5.4/10
192
11 user 7 critic

Unidentified Flying Objects: The True Story of Flying Saucers (1956)

Approved | | Documentary | 3 May 1956 (USA)
Interviews and documentary footage combine with the fictional story of an air-force pilot who encounters aliens.

Director:

Writer:

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Cast

Credited cast:
Willis Sperry ...
Himself (as Captain Willis Sperry)
Nicholas Mariana ...
Himself
Delbert Newhouse ...
Himself - Chief Photographer
Wendell Swanson ...
Himself
Tom Towers ...
Albert M. Chop
Rest of cast listed alphabetically:
Floyd Burton ...
Dewey Fournet
Gene Coughlan ...
Editor
...
Dayton Colonel
Stan Gordon ...
Reporter
Marie Kenna ...
Mrs. Chop
...
Captain Edward Ruppelt
John A. Sanford ...
Himself (archive footage) (as Dr. John A. Sandford)
William Solomon ...
Scientist
...
Narrator (voice)
Paul Stone ...
Personnel Official
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Storyline

Interviews and documentary footage combine with the fictional story of an air-force pilot who encounters aliens.

Plot Summary | Add Synopsis

Taglines:

EVERY SHOCKING WORD, EVERY FANTASTIC SCENE, EVERY FRIGHTENING MOMENT IS TRUE! (original print ad - all caps) See more »

Genres:

Documentary

Certificate:

Approved
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Details

Country:

Language:

Release Date:

3 May 1956 (USA)  »

Also Known As:

U.F.O.: The True Story of Flying Saucers  »

Filming Locations:


Company Credits

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Technical Specs

Runtime:

Sound Mix:

Aspect Ratio:

1.85 : 1
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Did You Know?

Trivia

The April 7, 1952 issue of Life Magazine shown prominently in the movie has President Eisenhower on the cover. In reality, actress Marilyn Monroe was on the cover. See more »

Goofs

The April 7 1952 issue of Life Magazine had Marilyn Monroe on the cover, not Harry Truman. It was her first magazine cover. It was the U.F.O. issue though, with the blurb for it in the upper right corner, as shown in the film. See more »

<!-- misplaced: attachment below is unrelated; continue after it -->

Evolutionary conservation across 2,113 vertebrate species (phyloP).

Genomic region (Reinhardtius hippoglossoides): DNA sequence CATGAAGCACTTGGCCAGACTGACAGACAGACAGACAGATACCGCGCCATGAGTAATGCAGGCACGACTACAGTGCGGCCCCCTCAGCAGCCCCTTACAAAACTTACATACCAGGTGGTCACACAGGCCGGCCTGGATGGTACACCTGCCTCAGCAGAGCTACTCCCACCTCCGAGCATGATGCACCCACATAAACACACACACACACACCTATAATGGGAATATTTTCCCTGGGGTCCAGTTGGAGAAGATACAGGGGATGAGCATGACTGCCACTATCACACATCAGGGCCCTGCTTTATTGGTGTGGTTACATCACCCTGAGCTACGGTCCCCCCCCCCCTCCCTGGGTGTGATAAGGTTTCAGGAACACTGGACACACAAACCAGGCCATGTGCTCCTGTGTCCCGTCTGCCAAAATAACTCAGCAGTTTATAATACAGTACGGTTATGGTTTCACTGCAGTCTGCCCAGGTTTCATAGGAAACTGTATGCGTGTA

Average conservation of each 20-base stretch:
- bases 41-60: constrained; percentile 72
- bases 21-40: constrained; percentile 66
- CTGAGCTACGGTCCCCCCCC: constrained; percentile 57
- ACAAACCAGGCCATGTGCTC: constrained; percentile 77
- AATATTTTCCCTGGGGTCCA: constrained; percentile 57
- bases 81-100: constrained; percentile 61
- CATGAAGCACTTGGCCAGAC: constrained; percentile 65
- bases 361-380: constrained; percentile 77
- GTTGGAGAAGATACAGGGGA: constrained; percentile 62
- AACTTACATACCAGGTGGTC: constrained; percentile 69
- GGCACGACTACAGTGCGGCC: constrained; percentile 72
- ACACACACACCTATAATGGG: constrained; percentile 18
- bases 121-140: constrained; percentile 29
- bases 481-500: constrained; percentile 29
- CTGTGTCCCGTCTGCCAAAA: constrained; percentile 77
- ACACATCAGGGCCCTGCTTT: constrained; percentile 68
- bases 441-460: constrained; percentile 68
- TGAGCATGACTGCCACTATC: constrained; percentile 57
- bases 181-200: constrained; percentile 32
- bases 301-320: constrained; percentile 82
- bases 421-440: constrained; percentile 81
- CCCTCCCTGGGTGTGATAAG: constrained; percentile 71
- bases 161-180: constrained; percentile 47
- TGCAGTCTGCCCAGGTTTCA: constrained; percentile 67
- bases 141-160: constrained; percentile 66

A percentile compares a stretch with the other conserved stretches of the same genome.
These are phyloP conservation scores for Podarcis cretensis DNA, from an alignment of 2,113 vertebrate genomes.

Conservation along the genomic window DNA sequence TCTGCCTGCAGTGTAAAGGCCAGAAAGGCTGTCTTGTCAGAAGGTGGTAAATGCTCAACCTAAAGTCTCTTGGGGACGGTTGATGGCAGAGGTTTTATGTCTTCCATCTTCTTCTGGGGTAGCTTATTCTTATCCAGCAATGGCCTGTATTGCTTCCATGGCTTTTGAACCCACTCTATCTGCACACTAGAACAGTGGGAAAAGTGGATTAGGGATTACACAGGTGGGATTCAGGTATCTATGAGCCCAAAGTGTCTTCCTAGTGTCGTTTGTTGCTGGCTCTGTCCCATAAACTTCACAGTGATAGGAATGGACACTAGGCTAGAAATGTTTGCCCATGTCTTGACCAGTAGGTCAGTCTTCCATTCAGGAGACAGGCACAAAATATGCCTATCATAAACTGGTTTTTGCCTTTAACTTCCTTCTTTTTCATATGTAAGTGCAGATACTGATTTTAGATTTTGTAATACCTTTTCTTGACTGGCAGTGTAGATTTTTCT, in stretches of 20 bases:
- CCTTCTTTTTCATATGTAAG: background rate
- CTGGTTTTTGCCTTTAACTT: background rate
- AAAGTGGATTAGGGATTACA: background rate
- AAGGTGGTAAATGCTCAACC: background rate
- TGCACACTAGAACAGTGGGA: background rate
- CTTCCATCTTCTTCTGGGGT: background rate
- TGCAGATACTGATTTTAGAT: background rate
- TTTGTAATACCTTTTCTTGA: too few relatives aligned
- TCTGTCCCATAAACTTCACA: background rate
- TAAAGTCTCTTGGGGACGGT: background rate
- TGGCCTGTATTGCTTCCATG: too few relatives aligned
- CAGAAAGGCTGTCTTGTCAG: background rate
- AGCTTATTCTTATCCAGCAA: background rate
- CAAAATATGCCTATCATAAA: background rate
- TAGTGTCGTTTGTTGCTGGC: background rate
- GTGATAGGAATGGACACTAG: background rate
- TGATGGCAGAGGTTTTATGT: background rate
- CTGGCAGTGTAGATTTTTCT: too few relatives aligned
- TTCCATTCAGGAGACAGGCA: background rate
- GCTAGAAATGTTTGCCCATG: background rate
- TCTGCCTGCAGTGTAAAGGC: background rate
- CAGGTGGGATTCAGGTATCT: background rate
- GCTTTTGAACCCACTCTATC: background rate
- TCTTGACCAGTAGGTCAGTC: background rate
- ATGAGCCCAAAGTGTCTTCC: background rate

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User Reviews

Dull Narration Sinks Documentary Film
13 January 2012 | by (Louisville, KY) – See all my reviews

Unidentified Flying Objects: The True Story of Flying Saucers (1956)

* 1/2 (out of 4)

Pseudo-documentary about reporter Albert Chop (Tom Towers) who begins to investigate several reports of UFO's and by the end of the film he's convinced that they are in fact real. This movie uses stock footage, documentary footage and reenactments to try and tell people that UFOs are real and throughout the movie we're told a few dozen times that the cases we're hearing about are true. The most annoying thing about this movie is the Dragnet-type narration that runs throughout the running time and it's just so dry and dull that by the ten-minute mark you'll be wishing that you were abducted by a real spaceship just so you can get away from this film. To be fair, it's important to note that this was released when the UFO craze was extremely high in this country and it's clear that the producers were playing this to folks who wanted to know the "truth" even if they weren't really going to get it from this movie. The reenactments are also quite annoying as they never let you actually see the spaceships and usually it's just non-professional actors opening their eyes wide to show what type of shock they're in. The majority of the cases told here are based on true stories but we're never given any clear evidence or any real facts. Instead we're just told over and over that we're supposed to take their word. Another problem with the film is that at 91-minutes it goes on for way too long and considering you really don't get to see anything until the final ten-minutes it would be a lot better skipping this "documentary" and actually watching one of the fake, low-budget films, which would at least give you something to see. I mentioned the final ten-minutes and this is when we see two "actual" UFO films, both in color. Being the early 50s on a hand-held camera, the footage is quite poor but I'm sure the film ended with many people believing that these were actually flying saucers.


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